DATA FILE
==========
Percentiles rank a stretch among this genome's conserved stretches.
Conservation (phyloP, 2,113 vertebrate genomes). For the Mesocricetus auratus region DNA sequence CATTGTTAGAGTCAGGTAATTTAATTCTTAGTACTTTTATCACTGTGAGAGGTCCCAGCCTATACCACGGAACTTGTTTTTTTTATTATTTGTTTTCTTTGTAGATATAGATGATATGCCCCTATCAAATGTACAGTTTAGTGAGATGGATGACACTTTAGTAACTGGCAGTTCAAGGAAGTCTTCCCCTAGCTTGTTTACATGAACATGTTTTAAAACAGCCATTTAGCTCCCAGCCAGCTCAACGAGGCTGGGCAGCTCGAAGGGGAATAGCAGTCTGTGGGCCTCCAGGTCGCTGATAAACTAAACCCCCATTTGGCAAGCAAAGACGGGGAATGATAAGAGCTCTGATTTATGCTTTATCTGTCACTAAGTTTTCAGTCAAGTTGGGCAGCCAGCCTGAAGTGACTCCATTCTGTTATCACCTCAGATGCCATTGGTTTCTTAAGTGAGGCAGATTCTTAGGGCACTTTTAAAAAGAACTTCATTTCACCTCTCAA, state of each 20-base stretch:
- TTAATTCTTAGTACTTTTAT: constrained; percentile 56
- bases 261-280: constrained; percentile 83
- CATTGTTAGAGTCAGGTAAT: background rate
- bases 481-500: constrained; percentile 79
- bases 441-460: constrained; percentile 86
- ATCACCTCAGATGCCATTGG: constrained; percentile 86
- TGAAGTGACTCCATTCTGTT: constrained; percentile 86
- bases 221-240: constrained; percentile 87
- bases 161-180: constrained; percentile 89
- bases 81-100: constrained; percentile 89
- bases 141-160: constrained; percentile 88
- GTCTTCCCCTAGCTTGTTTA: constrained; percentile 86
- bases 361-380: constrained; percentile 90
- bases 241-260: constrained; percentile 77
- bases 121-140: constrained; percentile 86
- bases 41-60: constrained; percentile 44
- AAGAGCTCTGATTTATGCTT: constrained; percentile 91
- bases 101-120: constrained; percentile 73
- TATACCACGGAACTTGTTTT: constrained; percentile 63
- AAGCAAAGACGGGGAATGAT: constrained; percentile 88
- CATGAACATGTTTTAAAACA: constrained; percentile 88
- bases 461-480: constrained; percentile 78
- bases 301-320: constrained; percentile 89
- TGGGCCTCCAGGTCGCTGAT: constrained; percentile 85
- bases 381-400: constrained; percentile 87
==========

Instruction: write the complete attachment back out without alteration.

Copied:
Percentiles rank a stretch among this genome's conserved stretches.
Conservation (phyloP, 2,113 vertebrate genomes). For the Mesocricetus auratus region DNA sequence CATTGTTAGAGTCAGGTAATTTAATTCTTAGTACTTTTATCACTGTGAGAGGTCCCAGCCTATACCACGGAACTTGTTTTTTTTATTATTTGTTTTCTTTGTAGATATAGATGATATGCCCCTATCAAATGTACAGTTTAGTGAGATGGATGACACTTTAGTAACTGGCAGTTCAAGGAAGTCTTCCCCTAGCTTGTTTACATGAACATGTTTTAAAACAGCCATTTAGCTCCCAGCCAGCTCAACGAGGCTGGGCAGCTCGAAGGGGAATAGCAGTCTGTGGGCCTCCAGGTCGCTGATAAACTAAACCCCCATTTGGCAAGCAAAGACGGGGAATGATAAGAGCTCTGATTTATGCTTTATCTGTCACTAAGTTTTCAGTCAAGTTGGGCAGCCAGCCTGAAGTGACTCCATTCTGTTATCACCTCAGATGCCATTGGTTTCTTAAGTGAGGCAGATTCTTAGGGCACTTTTAAAAAGAACTTCATTTCACCTCTCAA, state of each 20-base stretch:
- TTAATTCTTAGTACTTTTAT: constrained; percentile 56
- bases 261-280: constrained; percentile 83
- CATTGTTAGAGTCAGGTAAT: background rate
- bases 481-500: constrained; percentile 79
- bases 441-460: constrained; percentile 86
- ATCACCTCAGATGCCATTGG: constrained; percentile 86
- TGAAGTGACTCCATTCTGTT: constrained; percentile 86
- bases 221-240: constrained; percentile 87
- bases 161-180: constrained; percentile 89
- bases 81-100: constrained; percentile 89
- bases 141-160: constrained; percentile 88
- GTCTTCCCCTAGCTTGTTTA: constrained; percentile 86
- bases 361-380: constrained; percentile 90
- bases 241-260: constrained; percentile 77
- bases 121-140: constrained; percentile 86
- bases 41-60: constrained; percentile 44
- AAGAGCTCTGATTTATGCTT: constrained; percentile 91
- bases 101-120: constrained; percentile 73
- TATACCACGGAACTTGTTTT: constrained; percentile 63
- AAGCAAAGACGGGGAATGAT: constrained; percentile 88
- CATGAACATGTTTTAAAACA: constrained; percentile 88
- bases 461-480: constrained; percentile 78
- bases 301-320: constrained; percentile 89
- TGGGCCTCCAGGTCGCTGAT: constrained; percentile 85
- bases 381-400: constrained; percentile 87